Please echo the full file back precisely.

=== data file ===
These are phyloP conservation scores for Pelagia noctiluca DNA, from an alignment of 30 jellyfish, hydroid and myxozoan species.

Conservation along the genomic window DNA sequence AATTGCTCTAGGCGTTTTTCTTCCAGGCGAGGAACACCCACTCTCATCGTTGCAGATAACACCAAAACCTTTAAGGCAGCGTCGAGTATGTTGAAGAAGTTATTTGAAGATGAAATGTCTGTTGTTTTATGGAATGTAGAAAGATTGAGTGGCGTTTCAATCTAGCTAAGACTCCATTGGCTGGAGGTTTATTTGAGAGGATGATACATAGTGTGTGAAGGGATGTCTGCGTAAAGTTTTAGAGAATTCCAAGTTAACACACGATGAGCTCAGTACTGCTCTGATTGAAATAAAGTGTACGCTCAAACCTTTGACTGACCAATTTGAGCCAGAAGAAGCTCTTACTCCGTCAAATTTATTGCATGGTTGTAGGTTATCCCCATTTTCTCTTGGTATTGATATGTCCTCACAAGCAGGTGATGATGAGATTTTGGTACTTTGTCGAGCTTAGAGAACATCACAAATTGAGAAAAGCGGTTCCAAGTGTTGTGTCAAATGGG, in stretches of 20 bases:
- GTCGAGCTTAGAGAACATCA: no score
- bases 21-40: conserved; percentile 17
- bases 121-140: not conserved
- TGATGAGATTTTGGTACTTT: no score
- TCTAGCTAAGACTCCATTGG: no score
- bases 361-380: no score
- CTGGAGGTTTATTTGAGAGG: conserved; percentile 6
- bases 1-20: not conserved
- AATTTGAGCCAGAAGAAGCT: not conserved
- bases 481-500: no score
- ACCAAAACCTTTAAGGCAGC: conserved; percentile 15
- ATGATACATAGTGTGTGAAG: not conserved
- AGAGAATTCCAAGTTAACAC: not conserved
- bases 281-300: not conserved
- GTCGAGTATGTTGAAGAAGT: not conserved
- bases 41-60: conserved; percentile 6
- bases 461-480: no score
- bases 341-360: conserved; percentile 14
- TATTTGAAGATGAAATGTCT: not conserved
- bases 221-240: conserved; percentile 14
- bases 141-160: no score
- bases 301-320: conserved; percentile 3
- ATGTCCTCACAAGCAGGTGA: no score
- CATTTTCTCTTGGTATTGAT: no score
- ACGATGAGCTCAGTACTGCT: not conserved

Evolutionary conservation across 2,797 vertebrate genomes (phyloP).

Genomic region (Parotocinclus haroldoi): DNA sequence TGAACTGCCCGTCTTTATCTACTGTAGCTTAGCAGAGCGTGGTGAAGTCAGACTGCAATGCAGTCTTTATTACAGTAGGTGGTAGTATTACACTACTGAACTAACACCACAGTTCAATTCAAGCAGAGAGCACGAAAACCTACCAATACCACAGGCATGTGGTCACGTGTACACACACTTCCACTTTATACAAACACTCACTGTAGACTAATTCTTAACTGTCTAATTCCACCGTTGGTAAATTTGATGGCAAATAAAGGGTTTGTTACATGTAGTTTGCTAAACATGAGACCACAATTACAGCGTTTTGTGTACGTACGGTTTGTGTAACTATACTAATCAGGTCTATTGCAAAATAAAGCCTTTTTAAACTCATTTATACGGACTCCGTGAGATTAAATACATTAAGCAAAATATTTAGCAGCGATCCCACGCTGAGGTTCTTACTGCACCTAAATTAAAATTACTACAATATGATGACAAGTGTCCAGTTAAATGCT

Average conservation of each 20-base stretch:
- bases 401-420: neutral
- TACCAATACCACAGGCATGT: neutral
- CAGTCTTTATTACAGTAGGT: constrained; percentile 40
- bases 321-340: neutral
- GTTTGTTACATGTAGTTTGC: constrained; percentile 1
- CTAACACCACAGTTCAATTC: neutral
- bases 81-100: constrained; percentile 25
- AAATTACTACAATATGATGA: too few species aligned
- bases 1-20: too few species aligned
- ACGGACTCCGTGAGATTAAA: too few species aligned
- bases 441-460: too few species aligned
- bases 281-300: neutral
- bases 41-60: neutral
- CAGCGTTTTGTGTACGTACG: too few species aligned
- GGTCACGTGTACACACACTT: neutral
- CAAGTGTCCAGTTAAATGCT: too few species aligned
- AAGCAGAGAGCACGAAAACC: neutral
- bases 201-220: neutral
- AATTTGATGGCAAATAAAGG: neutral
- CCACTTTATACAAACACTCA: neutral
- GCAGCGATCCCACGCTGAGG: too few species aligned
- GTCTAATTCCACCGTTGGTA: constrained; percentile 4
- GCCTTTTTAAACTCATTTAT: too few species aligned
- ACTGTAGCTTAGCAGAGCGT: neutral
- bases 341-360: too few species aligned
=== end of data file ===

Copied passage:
These are phyloP conservation scores for Pelagia noctiluca DNA, from an alignment of 30 jellyfish, hydroid and myxozoan species.

Conservation along the genomic window DNA sequence AATTGCTCTAGGCGTTTTTCTTCCAGGCGAGGAACACCCACTCTCATCGTTGCAGATAACACCAAAACCTTTAAGGCAGCGTCGAGTATGTTGAAGAAGTTATTTGAAGATGAAATGTCTGTTGTTTTATGGAATGTAGAAAGATTGAGTGGCGTTTCAATCTAGCTAAGACTCCATTGGCTGGAGGTTTATTTGAGAGGATGATACATAGTGTGTGAAGGGATGTCTGCGTAAAGTTTTAGAGAATTCCAAGTTAACACACGATGAGCTCAGTACTGCTCTGATTGAAATAAAGTGTACGCTCAAACCTTTGACTGACCAATTTGAGCCAGAAGAAGCTCTTACTCCGTCAAATTTATTGCATGGTTGTAGGTTATCCCCATTTTCTCTTGGTATTGATATGTCCTCACAAGCAGGTGATGATGAGATTTTGGTACTTTGTCGAGCTTAGAGAACATCACAAATTGAGAAAAGCGGTTCCAAGTGTTGTGTCAAATGGG, in stretches of 20 bases:
- GTCGAGCTTAGAGAACATCA: no score
- bases 21-40: conserved; percentile 17
- bases 121-140: not conserved
- TGATGAGATTTTGGTACTTT: no score
- TCTAGCTAAGACTCCATTGG: no score
- bases 361-380: no score
- CTGGAGGTTTATTTGAGAGG: conserved; percentile 6
- bases 1-20: not conserved
- AATTTGAGCCAGAAGAAGCT: not conserved
- bases 481-500: no score
- ACCAAAACCTTTAAGGCAGC: conserved; percentile 15
- ATGATACATAGTGTGTGAAG: not conserved
- AGAGAATTCCAAGTTAACAC: not conserved
- bases 281-300: not conserved
- GTCGAGTATGTTGAAGAAGT: not conserved
- bases 41-60: conserved; percentile 6
- bases 461-480: no score
- bases 341-360: conserved; percentile 14
- TATTTGAAGATGAAATGTCT: not conserved
- bases 221-240: conserved; percentile 14
- bases 141-160: no score
- bases 301-320: conserved; percentile 3
- ATGTCCTCACAAGCAGGTGA: no score
- CATTTTCTCTTGGTATTGAT: no score
- ACGATGAGCTCAGTACTGCT: not conserved

Evolutionary conservation across 2,797 vertebrate genomes (phyloP).

Genomic region (Parotocinclus haroldoi): DNA sequence TGAACTGCCCGTCTTTATCTACTGTAGCTTAGCAGAGCGTGGTGAAGTCAGACTGCAATGCAGTCTTTATTACAGTAGGTGGTAGTATTACACTACTGAACTAACACCACAGTTCAATTCAAGCAGAGAGCACGAAAACCTACCAATACCACAGGCATGTGGTCACGTGTACACACACTTCCACTTTATACAAACACTCACTGTAGACTAATTCTTAACTGTCTAATTCCACCGTTGGTAAATTTGATGGCAAATAAAGGGTTTGTTACATGTAGTTTGCTAAACATGAGACCACAATTACAGCGTTTTGTGTACGTACGGTTTGTGTAACTATACTAATCAGGTCTATTGCAAAATAAAGCCTTTTTAAACTCATTTATACGGACTCCGTGAGATTAAATACATTAAGCAAAATATTTAGCAGCGATCCCACGCTGAGGTTCTTACTGCACCTAAATTAAAATTACTACAATATGATGACAAGTGTCCAGTTAAATGCT

Average conservation of each 20-base stretch:
- bases 401-420: neutral
- TACCAATACCACAGGCATGT: neutral
- CAGTCTTTATTACAGTAGGT: constrained; percentile 40
- bases 321-340: neutral
- GTTTGTTACATGTAGTTTGC: constrained; percentile 1
- CTAACACCACAGTTCAATTC: neutral
- bases 81-100: constrained; percentile 25
- AAATTACTACAATATGATGA: too few species aligned
- bases 1-20: too few species aligned
- ACGGACTCCGTGAGATTAAA: too few species aligned
- bases 441-460: too few species aligned
- bases 281-300: neutral
- bases 41-60: neutral
- CAGCGTTTTGTGTACGTACG: too few species aligned
- GGTCACGTGTACACACACTT: neutral
- CAAGTGTCCAGTTAAATGCT: too few species aligned
- AAGCAGAGAGCACGAAAACC: neutral
- bases 201-220: neutral
- AATTTGATGGCAAATAAAGG: neutral
- CCACTTTATACAAACACTCA: neutral
- GCAGCGATCCCACGCTGAGG: too few species aligned
- GTCTAATTCCACCGTTGGTA: constrained; percentile 4
- GCCTTTTTAAACTCATTTAT: too few species aligned
- ACTGTAGCTTAGCAGAGCGT: neutral
- bases 341-360: too few species aligned